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June 27, 2017

Evolving State-Based Contraceptive and Abortion Policies

Author Affiliations
  • 1Department of Obstetrics and Gynecology, Northwestern University, Chicago, Illinois
  • 2Departments of Preventive Medicine and Medical Social Sciences, Northwestern University, Chicago, Illinois
  • 3Department of Obstetrics, Gynecology, and Reproductive Biology, Brigham and Women’s Hospital and Harvard Medical School, Boston, Massachusetts
  • 4Planned Parenthood League of Massachusetts, Boston
JAMA. 2017;317(24):2481-2482. doi:10.1001/jama.2017.6103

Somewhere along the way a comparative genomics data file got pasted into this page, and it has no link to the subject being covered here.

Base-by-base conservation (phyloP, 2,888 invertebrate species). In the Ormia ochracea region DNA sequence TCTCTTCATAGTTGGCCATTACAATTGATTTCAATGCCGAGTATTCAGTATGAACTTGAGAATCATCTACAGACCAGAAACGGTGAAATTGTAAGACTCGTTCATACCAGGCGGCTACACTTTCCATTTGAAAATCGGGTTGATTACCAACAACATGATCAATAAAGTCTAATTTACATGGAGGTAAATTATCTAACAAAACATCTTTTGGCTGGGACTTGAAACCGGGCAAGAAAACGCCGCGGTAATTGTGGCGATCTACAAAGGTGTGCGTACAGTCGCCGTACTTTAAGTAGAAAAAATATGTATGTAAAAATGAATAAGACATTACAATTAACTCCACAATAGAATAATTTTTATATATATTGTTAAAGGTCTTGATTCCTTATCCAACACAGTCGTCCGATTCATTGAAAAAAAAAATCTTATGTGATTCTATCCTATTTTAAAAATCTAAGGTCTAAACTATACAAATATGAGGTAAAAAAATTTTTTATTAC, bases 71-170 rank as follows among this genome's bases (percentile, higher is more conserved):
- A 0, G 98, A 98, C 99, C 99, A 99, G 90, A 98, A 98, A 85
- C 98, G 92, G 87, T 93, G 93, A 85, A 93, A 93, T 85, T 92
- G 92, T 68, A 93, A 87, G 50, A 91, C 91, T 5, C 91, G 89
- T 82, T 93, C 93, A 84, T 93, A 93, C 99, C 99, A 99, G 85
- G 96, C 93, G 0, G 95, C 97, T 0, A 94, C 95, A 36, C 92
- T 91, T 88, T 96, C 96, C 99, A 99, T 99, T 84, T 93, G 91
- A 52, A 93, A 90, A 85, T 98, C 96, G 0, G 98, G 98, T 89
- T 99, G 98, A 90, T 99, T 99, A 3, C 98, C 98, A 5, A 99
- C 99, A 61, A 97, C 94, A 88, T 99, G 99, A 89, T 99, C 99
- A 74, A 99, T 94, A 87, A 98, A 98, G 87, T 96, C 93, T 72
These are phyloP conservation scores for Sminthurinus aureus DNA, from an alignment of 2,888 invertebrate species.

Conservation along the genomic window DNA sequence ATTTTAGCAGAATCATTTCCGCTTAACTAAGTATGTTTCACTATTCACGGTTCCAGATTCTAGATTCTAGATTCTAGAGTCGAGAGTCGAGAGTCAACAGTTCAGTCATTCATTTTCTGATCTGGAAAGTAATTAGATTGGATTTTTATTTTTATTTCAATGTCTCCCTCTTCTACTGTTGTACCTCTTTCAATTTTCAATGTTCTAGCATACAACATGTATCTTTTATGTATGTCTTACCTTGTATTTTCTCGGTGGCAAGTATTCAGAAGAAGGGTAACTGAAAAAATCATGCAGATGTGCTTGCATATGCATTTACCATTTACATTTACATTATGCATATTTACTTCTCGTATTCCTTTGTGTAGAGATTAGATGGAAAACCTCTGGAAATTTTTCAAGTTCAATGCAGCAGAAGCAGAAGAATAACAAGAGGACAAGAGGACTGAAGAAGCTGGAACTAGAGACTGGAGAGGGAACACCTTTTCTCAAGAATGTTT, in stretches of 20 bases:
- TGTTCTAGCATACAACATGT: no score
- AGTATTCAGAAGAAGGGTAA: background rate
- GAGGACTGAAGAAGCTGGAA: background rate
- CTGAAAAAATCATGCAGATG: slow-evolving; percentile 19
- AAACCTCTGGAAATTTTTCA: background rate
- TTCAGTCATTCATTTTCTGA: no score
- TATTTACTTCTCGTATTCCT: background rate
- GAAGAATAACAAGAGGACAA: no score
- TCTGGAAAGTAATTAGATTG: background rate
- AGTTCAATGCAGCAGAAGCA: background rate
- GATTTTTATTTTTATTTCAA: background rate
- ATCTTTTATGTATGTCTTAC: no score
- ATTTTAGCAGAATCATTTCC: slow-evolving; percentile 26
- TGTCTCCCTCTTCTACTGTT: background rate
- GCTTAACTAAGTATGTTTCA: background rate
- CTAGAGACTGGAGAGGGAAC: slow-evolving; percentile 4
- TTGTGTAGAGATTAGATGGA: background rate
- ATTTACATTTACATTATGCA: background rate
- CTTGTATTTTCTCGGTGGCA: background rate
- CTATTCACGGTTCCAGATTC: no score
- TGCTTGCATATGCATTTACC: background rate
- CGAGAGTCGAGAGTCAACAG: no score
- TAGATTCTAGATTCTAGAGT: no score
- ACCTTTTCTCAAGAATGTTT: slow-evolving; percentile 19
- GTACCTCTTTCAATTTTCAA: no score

During the first few months of the Trump presidency, as in previous Republican administrations, there have been numerous restrictions, limitations, and debates regarding sexual and reproductive health. These have included the following: reinstating the Mexico City Policy, which prevents US federal foreign funding for nongovernmental organizations that provide counseling or referrals for abortion-related services1; provisions in the proposed American Health Care Act that would have excluded Planned Parenthood from Medicaid reimbursements, restricted access to plans that cover abortions, and eliminated essential health services such as maternal care2; and a congressional resolution allowing states the right to deny Title X federal family planning grant money to any organization that provides abortion services or is associated with a clinician or center that performs abortions.3 With Republican control of Congress and the White House, measures and attempts to limit access to selected sexual and reproductive health services will undoubtedly continue, reflecting the official party platform and long-established policy positions.

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